A lot of political simulators find ways to take the insanity of the government and condense it down into easy-to-digest, overly simplistic casual games that don’t force the player to use their brains enough to warrant playing it. Democracy 4 took a swing at better representing the unapologetically complex systems at play in western democracy. While what they have achieved has every right to go down in history for its attention to detail and overall design, they managed to burden players with the exact opposite issue that’s at risk when developing political simulators.
The minute you get past the character creation phase of the game, you’re bombarded with at least four dozen buttons you can click and an onslaught of tutorials that all would give the most detailed research papers a run for their money. Positech Games thought of everything, but they skipped the step where they weed through the content that’s just filler. Designing a game is a lot like writing a best-seller: you have to have the ability to 1) recognize what isn’t important so you can throw it out, and 2) take what is important and make it as concise and condensed as you can.
Because of the sheer number of things to consider and juggle, the game is a bit of a developmental marvel. However, if I can successfully complete a full playthrough of the game while avoiding 60% of its content, how necessary was all of that effort? At what point do the extra elements on your peripherals stop aiding the experience and begin harming it? This is simply an indicator of flawed design, and such flaws can end up costing a studio quite a bit of money without actually improving the final product.
However, if you manage to look past the unnecessary complexities, the technical and stylistic aspects of the game are truly on par with some of the biggest developers and games in the simulation genre. Animations and transitions are seamless. Great care has been given to provide ways to limit the number of things on screen that you need to pay attention to, which drastically increases the readability of everything. Want to know all of the different elements that a policy is affecting in your government? Simply hover over the policy and follow the helpful graphics. Want to see how you can improve your rating with a certain group of the population? Same process. While the game is a bit too complex, they surely found the optimal ways to simplify it all as best they could.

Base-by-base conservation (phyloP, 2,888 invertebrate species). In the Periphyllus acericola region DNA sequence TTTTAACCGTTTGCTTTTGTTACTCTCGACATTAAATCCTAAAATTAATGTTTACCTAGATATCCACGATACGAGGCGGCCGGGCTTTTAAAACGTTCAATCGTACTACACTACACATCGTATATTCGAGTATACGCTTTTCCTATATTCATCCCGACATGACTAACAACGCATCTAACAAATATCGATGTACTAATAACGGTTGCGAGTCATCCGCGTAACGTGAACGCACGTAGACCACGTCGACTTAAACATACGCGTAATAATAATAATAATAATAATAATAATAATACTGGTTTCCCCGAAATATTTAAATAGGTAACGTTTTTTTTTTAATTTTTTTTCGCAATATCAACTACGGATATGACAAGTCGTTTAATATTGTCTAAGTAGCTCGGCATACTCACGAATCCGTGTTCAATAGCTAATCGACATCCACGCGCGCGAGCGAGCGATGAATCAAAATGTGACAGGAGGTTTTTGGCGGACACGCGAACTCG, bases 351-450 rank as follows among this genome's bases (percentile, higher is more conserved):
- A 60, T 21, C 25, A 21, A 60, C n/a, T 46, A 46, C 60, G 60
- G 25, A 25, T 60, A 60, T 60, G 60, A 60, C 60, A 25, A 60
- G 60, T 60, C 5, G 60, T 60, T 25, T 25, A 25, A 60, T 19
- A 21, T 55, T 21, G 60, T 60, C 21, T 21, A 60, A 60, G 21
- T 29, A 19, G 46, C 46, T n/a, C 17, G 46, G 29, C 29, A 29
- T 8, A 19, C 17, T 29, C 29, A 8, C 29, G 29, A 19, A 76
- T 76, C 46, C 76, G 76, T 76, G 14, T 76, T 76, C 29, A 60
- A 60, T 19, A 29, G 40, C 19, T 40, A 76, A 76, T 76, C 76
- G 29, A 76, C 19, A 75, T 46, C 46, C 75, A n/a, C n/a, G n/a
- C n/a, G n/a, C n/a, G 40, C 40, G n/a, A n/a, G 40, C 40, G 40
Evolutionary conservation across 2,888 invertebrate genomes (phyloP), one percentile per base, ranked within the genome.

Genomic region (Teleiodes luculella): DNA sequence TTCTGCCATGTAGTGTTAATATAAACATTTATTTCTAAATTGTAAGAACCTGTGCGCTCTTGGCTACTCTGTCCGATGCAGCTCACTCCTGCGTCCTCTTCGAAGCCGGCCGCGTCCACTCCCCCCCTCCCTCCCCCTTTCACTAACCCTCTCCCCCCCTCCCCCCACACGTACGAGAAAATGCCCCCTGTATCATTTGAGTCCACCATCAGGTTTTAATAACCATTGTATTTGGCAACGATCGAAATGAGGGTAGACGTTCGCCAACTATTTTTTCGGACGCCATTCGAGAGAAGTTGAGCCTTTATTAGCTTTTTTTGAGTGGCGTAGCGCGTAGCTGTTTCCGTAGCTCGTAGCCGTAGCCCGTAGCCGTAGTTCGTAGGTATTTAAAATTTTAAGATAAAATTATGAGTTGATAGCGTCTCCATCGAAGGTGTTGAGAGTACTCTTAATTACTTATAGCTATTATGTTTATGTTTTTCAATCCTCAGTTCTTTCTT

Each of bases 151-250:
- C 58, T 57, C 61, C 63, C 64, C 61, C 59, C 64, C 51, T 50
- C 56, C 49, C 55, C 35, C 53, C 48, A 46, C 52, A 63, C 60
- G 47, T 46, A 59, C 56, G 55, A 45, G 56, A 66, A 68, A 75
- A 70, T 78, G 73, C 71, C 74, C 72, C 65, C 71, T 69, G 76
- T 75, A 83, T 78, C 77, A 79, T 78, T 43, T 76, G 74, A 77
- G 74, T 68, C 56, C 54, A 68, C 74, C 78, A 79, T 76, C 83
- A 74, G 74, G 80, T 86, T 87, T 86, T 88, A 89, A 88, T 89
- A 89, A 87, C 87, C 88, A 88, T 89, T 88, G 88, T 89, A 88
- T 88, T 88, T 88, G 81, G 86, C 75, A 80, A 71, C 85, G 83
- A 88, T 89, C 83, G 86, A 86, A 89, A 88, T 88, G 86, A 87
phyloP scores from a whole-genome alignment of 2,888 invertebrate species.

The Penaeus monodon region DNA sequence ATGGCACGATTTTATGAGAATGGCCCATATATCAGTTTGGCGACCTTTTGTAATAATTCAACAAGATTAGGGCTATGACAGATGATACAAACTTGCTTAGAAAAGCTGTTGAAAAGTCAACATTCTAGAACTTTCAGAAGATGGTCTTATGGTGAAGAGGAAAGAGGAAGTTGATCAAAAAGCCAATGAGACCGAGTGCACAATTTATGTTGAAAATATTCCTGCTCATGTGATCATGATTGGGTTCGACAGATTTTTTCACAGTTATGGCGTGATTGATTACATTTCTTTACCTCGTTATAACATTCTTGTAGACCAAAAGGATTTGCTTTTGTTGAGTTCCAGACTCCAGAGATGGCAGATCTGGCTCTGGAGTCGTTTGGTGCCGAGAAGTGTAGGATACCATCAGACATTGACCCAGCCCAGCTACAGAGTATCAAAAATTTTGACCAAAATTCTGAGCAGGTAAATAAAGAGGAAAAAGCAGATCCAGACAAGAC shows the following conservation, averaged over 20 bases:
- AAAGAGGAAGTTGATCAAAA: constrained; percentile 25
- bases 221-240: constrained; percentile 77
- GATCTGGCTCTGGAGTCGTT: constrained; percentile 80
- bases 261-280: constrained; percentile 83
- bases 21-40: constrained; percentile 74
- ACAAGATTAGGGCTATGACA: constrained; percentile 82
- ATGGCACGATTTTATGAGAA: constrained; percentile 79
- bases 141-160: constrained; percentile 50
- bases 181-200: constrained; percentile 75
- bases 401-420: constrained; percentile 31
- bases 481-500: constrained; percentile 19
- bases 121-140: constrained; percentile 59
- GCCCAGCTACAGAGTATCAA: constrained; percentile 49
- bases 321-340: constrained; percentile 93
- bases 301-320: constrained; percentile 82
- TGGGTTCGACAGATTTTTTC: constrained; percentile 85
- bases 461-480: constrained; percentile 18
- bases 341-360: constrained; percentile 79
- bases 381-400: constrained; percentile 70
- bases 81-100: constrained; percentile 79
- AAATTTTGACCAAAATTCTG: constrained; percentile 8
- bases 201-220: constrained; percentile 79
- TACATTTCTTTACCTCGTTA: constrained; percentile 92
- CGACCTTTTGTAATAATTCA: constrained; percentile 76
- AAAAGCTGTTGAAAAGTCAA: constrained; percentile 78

When it comes to the details, Positech did their due diligence. It’s incredible the vast array of systems and elements they integrated, but if my experience with games has taught me one thing, it’s that the fact that pretty much all of the elements work without flaw is even more astounding. There are a few small things that could use improving. For example, I found a recurring bug that rendered the GUI unusable, and the only solution was quitting the game entirely and opening it back up. Pictures of that bug below. The tabs at the top of the main game screen also deserve some labels instead of just pictures. Until you’ve played around quite a bit, it’s not entirely obvious what each one does.
Other than that, it’s rare to see such a finished and functional project as a Steam Early Access game. At this rate, the game should be ready for a full release in no time. While there are certainly some questionable decisions in the design process, if you enjoyed previous Democracy games or don’t mind the overflow of content, this game is a hard-hitting example of what is possible when developers take time in their development cycles and put the necessary testing into their games.
This first impressions article is based on the Early Access, PC version of the game. A code was provided by the publisher for this purpose.
Brandon is a young writer who loves going deep into games to explore meaning, purpose, and life. He believes that there’s nothing better than getting lost in a world full of characters to love and lessons to learn. He has a special place in his heart for single player games such as Mass Effect and Life Is Strange, but he also blows off some steam playing some of his favorite multiplayer games, like Paladins.